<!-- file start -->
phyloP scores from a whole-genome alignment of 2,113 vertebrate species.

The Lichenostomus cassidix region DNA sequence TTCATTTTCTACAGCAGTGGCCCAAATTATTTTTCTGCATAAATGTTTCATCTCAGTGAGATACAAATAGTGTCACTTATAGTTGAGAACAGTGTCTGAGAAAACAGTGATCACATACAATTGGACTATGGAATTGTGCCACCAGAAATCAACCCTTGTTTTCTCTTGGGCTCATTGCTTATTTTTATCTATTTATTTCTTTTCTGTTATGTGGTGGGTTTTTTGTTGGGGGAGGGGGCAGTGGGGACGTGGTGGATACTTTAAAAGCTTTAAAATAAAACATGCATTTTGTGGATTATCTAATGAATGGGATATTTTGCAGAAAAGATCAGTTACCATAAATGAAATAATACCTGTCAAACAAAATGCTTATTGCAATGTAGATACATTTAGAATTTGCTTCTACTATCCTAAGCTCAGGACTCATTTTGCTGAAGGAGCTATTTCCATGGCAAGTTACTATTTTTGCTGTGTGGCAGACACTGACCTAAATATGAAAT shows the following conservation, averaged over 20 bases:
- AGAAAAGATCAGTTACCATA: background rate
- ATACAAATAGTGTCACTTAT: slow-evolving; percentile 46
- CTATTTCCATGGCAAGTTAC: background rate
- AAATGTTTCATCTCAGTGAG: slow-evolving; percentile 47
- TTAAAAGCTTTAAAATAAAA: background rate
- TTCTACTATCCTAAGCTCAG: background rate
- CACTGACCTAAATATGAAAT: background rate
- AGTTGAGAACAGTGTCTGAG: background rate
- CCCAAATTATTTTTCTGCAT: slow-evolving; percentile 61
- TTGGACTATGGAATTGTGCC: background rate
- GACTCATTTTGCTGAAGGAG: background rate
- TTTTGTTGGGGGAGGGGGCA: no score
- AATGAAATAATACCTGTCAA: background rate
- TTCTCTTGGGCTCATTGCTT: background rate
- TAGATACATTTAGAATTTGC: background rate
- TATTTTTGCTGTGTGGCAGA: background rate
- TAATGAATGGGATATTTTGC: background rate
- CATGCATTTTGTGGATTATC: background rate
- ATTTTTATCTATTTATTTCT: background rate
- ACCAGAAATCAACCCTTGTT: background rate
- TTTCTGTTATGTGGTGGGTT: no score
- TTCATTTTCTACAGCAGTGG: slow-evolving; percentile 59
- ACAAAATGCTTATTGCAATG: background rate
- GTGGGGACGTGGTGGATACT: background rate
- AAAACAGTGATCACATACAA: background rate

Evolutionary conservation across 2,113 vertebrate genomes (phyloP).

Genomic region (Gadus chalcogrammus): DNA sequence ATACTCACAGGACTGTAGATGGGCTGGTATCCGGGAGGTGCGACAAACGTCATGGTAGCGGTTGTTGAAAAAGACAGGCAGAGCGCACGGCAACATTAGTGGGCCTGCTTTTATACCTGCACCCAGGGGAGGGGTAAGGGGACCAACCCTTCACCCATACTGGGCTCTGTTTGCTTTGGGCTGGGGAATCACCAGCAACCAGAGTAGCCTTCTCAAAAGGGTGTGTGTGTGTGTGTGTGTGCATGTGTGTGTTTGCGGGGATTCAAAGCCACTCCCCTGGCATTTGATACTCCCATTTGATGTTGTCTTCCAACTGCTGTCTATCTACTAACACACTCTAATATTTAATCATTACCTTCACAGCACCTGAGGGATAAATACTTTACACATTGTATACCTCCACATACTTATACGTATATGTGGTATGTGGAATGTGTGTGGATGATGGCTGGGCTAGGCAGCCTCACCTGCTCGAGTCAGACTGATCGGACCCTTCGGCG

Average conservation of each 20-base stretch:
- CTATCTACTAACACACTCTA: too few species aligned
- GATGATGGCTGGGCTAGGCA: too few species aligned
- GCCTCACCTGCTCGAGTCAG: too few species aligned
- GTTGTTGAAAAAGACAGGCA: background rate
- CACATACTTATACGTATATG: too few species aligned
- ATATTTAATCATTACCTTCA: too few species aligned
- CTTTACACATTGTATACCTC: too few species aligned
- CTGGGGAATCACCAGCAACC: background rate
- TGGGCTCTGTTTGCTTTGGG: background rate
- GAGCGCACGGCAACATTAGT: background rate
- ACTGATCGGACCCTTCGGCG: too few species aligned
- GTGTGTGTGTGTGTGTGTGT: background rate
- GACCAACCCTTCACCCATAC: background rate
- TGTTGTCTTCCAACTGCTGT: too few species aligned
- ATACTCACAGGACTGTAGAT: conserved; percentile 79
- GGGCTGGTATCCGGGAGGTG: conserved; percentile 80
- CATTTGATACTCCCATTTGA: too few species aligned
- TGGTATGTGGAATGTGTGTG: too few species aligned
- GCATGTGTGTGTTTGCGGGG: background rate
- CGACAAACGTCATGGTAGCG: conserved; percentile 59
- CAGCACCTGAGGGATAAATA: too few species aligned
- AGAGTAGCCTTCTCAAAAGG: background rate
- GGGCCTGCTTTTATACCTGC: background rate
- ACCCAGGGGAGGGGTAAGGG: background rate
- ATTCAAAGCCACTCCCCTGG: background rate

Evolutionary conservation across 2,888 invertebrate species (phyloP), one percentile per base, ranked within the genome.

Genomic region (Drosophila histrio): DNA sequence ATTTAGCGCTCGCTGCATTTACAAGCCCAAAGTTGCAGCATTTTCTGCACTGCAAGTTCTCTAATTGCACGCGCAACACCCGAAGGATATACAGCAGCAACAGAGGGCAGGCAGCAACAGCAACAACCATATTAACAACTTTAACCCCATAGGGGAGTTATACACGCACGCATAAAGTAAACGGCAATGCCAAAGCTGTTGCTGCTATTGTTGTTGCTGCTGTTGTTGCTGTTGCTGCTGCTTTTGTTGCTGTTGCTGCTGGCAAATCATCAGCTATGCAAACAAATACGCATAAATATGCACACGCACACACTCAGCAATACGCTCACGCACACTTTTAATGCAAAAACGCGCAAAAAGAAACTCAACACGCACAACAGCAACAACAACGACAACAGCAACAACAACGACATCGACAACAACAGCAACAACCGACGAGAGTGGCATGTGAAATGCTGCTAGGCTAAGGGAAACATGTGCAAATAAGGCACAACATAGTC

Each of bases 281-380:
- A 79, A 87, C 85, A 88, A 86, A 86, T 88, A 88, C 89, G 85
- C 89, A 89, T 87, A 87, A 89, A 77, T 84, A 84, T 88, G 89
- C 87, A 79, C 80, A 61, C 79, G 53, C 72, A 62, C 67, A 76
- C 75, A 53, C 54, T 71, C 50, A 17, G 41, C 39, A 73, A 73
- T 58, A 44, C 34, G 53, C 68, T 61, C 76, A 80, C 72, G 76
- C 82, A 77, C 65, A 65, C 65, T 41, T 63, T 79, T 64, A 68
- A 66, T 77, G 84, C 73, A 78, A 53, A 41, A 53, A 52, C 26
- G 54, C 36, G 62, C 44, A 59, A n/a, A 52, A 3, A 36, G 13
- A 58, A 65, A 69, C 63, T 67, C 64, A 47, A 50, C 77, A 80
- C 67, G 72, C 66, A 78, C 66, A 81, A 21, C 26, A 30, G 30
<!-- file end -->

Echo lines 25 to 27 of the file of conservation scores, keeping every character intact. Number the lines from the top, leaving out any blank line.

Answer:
- ACAAAATGCTTATTGCAATG: background rate
- GTGGGGACGTGGTGGATACT: background rate
- AAAACAGTGATCACATACAA: background rate